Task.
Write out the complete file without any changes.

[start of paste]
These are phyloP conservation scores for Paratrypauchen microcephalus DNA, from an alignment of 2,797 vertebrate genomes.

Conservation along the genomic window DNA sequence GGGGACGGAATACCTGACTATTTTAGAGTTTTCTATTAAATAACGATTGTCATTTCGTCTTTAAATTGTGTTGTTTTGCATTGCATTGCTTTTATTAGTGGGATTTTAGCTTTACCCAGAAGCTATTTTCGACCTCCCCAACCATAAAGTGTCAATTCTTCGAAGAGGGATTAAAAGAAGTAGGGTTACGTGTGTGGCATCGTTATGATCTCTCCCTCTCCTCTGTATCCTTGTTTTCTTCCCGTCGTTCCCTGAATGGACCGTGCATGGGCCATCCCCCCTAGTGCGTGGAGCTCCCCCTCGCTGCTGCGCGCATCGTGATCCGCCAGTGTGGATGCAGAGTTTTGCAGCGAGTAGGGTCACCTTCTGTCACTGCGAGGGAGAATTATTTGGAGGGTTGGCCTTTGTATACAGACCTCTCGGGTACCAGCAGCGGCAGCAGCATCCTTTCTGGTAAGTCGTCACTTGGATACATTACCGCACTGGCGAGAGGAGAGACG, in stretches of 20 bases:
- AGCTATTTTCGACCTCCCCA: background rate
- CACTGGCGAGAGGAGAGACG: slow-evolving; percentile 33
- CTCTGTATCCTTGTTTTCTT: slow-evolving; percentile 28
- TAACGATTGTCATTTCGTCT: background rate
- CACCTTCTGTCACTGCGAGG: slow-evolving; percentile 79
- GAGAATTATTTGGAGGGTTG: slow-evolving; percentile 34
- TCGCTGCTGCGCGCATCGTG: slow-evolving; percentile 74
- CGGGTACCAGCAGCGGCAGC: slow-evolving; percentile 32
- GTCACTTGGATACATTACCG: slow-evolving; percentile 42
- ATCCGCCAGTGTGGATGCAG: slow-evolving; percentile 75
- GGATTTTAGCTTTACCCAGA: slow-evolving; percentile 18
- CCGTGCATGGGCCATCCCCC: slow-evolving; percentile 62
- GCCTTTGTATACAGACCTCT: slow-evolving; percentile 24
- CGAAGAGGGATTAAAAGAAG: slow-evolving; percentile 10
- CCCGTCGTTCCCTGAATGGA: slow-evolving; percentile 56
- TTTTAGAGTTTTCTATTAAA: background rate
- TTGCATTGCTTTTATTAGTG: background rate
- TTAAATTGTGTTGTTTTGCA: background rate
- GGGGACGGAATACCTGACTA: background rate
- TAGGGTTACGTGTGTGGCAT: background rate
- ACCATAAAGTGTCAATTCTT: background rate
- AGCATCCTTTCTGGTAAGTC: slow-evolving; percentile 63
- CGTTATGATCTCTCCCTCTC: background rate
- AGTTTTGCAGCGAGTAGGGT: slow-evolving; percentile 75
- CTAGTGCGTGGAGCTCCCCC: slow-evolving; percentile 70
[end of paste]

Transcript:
These are phyloP conservation scores for Paratrypauchen microcephalus DNA, from an alignment of 2,797 vertebrate genomes.

Conservation along the genomic window DNA sequence GGGGACGGAATACCTGACTATTTTAGAGTTTTCTATTAAATAACGATTGTCATTTCGTCTTTAAATTGTGTTGTTTTGCATTGCATTGCTTTTATTAGTGGGATTTTAGCTTTACCCAGAAGCTATTTTCGACCTCCCCAACCATAAAGTGTCAATTCTTCGAAGAGGGATTAAAAGAAGTAGGGTTACGTGTGTGGCATCGTTATGATCTCTCCCTCTCCTCTGTATCCTTGTTTTCTTCCCGTCGTTCCCTGAATGGACCGTGCATGGGCCATCCCCCCTAGTGCGTGGAGCTCCCCCTCGCTGCTGCGCGCATCGTGATCCGCCAGTGTGGATGCAGAGTTTTGCAGCGAGTAGGGTCACCTTCTGTCACTGCGAGGGAGAATTATTTGGAGGGTTGGCCTTTGTATACAGACCTCTCGGGTACCAGCAGCGGCAGCAGCATCCTTTCTGGTAAGTCGTCACTTGGATACATTACCGCACTGGCGAGAGGAGAGACG, in stretches of 20 bases:
- AGCTATTTTCGACCTCCCCA: background rate
- CACTGGCGAGAGGAGAGACG: slow-evolving; percentile 33
- CTCTGTATCCTTGTTTTCTT: slow-evolving; percentile 28
- TAACGATTGTCATTTCGTCT: background rate
- CACCTTCTGTCACTGCGAGG: slow-evolving; percentile 79
- GAGAATTATTTGGAGGGTTG: slow-evolving; percentile 34
- TCGCTGCTGCGCGCATCGTG: slow-evolving; percentile 74
- CGGGTACCAGCAGCGGCAGC: slow-evolving; percentile 32
- GTCACTTGGATACATTACCG: slow-evolving; percentile 42
- ATCCGCCAGTGTGGATGCAG: slow-evolving; percentile 75
- GGATTTTAGCTTTACCCAGA: slow-evolving; percentile 18
- CCGTGCATGGGCCATCCCCC: slow-evolving; percentile 62
- GCCTTTGTATACAGACCTCT: slow-evolving; percentile 24
- CGAAGAGGGATTAAAAGAAG: slow-evolving; percentile 10
- CCCGTCGTTCCCTGAATGGA: slow-evolving; percentile 56
- TTTTAGAGTTTTCTATTAAA: background rate
- TTGCATTGCTTTTATTAGTG: background rate
- TTAAATTGTGTTGTTTTGCA: background rate
- GGGGACGGAATACCTGACTA: background rate
- TAGGGTTACGTGTGTGGCAT: background rate
- ACCATAAAGTGTCAATTCTT: background rate
- AGCATCCTTTCTGGTAAGTC: slow-evolving; percentile 63
- CGTTATGATCTCTCCCTCTC: background rate
- AGTTTTGCAGCGAGTAGGGT: slow-evolving; percentile 75
- CTAGTGCGTGGAGCTCCCCC: slow-evolving; percentile 70